I started noticing how inflexible I was when I started dabbling in Olympic-Style Weightlifting.  I was so restricted on the amount of weight I could lift and progress I could make because my body was not flexible enough and my joints were not open enough to perform the lifts properly with increased weight.  It was then that my coach introduced me to ROMWOD (Range of Motion Workout of the Day), which is a different video routine every day designed to open up and work on those connective tissues, joints, ligaments, fascia, and all those areas that get tight.  While I’m still not as flexible as the video demonstrators, I know this process works because my coaches have made comments about how my form and movements during my lifts have improved!  So while I may not be lifting as much anymore, I’m definitely still trying to continue to incorporate the practice of Yin Yoga as often as possible.  Not only do I enjoy the stress and anxiety relief and the balancing of the mind and  body that results, but (since I’m getting old) I’m trying desperately to increase my range of motion and present stiffness as well!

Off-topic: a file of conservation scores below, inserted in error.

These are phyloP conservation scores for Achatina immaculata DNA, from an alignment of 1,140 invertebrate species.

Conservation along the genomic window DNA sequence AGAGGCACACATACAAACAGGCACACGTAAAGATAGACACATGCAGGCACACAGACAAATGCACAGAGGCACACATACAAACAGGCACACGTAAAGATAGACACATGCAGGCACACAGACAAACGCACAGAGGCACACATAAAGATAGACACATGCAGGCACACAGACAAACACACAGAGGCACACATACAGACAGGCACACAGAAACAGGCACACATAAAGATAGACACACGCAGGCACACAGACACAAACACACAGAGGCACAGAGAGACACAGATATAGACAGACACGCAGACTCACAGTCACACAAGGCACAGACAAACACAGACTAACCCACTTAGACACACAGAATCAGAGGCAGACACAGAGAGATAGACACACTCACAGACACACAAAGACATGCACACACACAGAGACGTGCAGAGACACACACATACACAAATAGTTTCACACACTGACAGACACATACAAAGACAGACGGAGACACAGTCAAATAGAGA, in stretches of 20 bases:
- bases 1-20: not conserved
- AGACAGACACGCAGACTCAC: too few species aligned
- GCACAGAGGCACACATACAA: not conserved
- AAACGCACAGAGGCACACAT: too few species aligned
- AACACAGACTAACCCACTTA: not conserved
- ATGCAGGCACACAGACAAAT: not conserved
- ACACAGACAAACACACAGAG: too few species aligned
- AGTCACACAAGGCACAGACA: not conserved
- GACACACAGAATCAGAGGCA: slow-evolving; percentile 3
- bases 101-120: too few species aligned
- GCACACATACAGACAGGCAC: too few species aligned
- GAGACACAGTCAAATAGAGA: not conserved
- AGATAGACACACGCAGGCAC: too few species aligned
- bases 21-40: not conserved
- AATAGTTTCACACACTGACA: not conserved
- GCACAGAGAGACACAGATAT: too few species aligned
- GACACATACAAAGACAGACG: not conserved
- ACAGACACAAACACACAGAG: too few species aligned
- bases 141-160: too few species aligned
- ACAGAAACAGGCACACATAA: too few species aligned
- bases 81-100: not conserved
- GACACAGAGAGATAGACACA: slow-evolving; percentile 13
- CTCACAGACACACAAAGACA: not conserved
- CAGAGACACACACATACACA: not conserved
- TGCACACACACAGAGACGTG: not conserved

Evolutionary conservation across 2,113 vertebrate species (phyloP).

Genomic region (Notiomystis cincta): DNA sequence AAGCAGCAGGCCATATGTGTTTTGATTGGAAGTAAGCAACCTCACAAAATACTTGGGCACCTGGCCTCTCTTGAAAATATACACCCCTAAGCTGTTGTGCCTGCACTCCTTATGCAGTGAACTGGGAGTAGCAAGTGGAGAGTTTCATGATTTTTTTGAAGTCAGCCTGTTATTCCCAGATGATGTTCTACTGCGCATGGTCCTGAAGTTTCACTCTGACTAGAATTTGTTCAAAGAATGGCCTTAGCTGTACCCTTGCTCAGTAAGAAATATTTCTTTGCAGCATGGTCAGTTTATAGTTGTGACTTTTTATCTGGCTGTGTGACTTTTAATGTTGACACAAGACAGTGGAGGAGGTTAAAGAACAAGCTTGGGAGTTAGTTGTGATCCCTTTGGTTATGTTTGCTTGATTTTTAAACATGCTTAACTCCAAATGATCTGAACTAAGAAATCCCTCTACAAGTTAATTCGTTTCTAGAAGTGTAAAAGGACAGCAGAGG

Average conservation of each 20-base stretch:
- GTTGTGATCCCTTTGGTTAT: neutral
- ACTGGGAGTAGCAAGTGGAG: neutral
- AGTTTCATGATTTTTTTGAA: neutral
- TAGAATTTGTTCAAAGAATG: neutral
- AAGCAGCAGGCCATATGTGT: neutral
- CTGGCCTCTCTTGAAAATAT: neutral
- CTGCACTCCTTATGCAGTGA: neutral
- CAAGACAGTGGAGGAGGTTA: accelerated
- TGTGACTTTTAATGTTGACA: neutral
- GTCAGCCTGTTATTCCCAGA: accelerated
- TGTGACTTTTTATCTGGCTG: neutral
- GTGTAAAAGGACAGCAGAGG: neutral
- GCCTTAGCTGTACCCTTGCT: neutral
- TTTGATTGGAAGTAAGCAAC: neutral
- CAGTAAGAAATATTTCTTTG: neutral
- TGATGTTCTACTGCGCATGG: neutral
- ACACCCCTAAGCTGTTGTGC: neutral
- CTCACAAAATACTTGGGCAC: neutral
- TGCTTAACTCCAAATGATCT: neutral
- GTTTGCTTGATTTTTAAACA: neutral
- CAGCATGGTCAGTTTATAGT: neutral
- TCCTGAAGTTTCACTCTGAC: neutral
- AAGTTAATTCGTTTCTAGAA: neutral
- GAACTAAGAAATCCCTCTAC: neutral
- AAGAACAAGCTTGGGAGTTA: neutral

Top 5 Ways Yoga Has Impacted My Life

Benefits_of_YogaYoga is a 5000 year old Indian body of knowledge about harmonizing the body with the mind and breath through the means of various breathing techniques, yoga postures and meditation.  The benefits can be physical, emotional or mental, or even all of them combined.  Today most people practicing yoga are engaged Hatha Yoga which is a program of physical postures designed to purify the body and provide the physical strength and stamina required for long periods of meditation.